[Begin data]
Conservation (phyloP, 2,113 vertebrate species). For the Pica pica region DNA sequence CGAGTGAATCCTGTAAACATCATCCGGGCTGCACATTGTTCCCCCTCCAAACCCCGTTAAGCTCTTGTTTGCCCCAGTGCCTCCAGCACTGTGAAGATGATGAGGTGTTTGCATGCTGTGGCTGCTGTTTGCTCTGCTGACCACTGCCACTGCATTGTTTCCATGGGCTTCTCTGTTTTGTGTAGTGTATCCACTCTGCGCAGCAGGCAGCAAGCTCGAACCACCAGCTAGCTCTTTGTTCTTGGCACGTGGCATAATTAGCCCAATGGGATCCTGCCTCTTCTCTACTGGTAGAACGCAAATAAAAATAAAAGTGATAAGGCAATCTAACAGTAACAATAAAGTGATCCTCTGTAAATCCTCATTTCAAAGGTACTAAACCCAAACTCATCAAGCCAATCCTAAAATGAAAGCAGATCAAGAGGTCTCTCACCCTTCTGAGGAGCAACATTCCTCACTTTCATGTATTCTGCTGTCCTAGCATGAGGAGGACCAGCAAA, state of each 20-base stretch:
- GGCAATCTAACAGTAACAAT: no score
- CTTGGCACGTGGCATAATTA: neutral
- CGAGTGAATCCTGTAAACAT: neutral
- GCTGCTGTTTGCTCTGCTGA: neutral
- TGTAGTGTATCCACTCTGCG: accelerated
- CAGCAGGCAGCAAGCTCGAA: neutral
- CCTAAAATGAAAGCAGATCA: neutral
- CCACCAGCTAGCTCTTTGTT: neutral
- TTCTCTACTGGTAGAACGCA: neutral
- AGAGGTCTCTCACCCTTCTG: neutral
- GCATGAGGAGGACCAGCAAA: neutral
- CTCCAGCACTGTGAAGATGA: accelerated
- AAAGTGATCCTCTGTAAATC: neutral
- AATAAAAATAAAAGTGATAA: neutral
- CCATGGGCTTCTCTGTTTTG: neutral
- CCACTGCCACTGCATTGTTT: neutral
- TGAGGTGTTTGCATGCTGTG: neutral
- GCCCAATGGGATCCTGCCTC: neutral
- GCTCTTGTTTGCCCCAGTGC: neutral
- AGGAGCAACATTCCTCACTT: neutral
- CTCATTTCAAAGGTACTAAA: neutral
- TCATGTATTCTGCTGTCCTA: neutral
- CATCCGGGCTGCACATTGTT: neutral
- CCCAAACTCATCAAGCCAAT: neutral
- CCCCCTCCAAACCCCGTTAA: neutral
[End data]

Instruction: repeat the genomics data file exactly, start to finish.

Conservation (phyloP, 2,113 vertebrate species). For the Pica pica region DNA sequence CGAGTGAATCCTGTAAACATCATCCGGGCTGCACATTGTTCCCCCTCCAAACCCCGTTAAGCTCTTGTTTGCCCCAGTGCCTCCAGCACTGTGAAGATGATGAGGTGTTTGCATGCTGTGGCTGCTGTTTGCTCTGCTGACCACTGCCACTGCATTGTTTCCATGGGCTTCTCTGTTTTGTGTAGTGTATCCACTCTGCGCAGCAGGCAGCAAGCTCGAACCACCAGCTAGCTCTTTGTTCTTGGCACGTGGCATAATTAGCCCAATGGGATCCTGCCTCTTCTCTACTGGTAGAACGCAAATAAAAATAAAAGTGATAAGGCAATCTAACAGTAACAATAAAGTGATCCTCTGTAAATCCTCATTTCAAAGGTACTAAACCCAAACTCATCAAGCCAATCCTAAAATGAAAGCAGATCAAGAGGTCTCTCACCCTTCTGAGGAGCAACATTCCTCACTTTCATGTATTCTGCTGTCCTAGCATGAGGAGGACCAGCAAA, state of each 20-base stretch:
- GGCAATCTAACAGTAACAAT: no score
- CTTGGCACGTGGCATAATTA: neutral
- CGAGTGAATCCTGTAAACAT: neutral
- GCTGCTGTTTGCTCTGCTGA: neutral
- TGTAGTGTATCCACTCTGCG: accelerated
- CAGCAGGCAGCAAGCTCGAA: neutral
- CCTAAAATGAAAGCAGATCA: neutral
- CCACCAGCTAGCTCTTTGTT: neutral
- TTCTCTACTGGTAGAACGCA: neutral
- AGAGGTCTCTCACCCTTCTG: neutral
- GCATGAGGAGGACCAGCAAA: neutral
- CTCCAGCACTGTGAAGATGA: accelerated
- AAAGTGATCCTCTGTAAATC: neutral
- AATAAAAATAAAAGTGATAA: neutral
- CCATGGGCTTCTCTGTTTTG: neutral
- CCACTGCCACTGCATTGTTT: neutral
- TGAGGTGTTTGCATGCTGTG: neutral
- GCCCAATGGGATCCTGCCTC: neutral
- GCTCTTGTTTGCCCCAGTGC: neutral
- AGGAGCAACATTCCTCACTT: neutral
- CTCATTTCAAAGGTACTAAA: neutral
- TCATGTATTCTGCTGTCCTA: neutral
- CATCCGGGCTGCACATTGTT: neutral
- CCCAAACTCATCAAGCCAAT: neutral
- CCCCCTCCAAACCCCGTTAA: neutral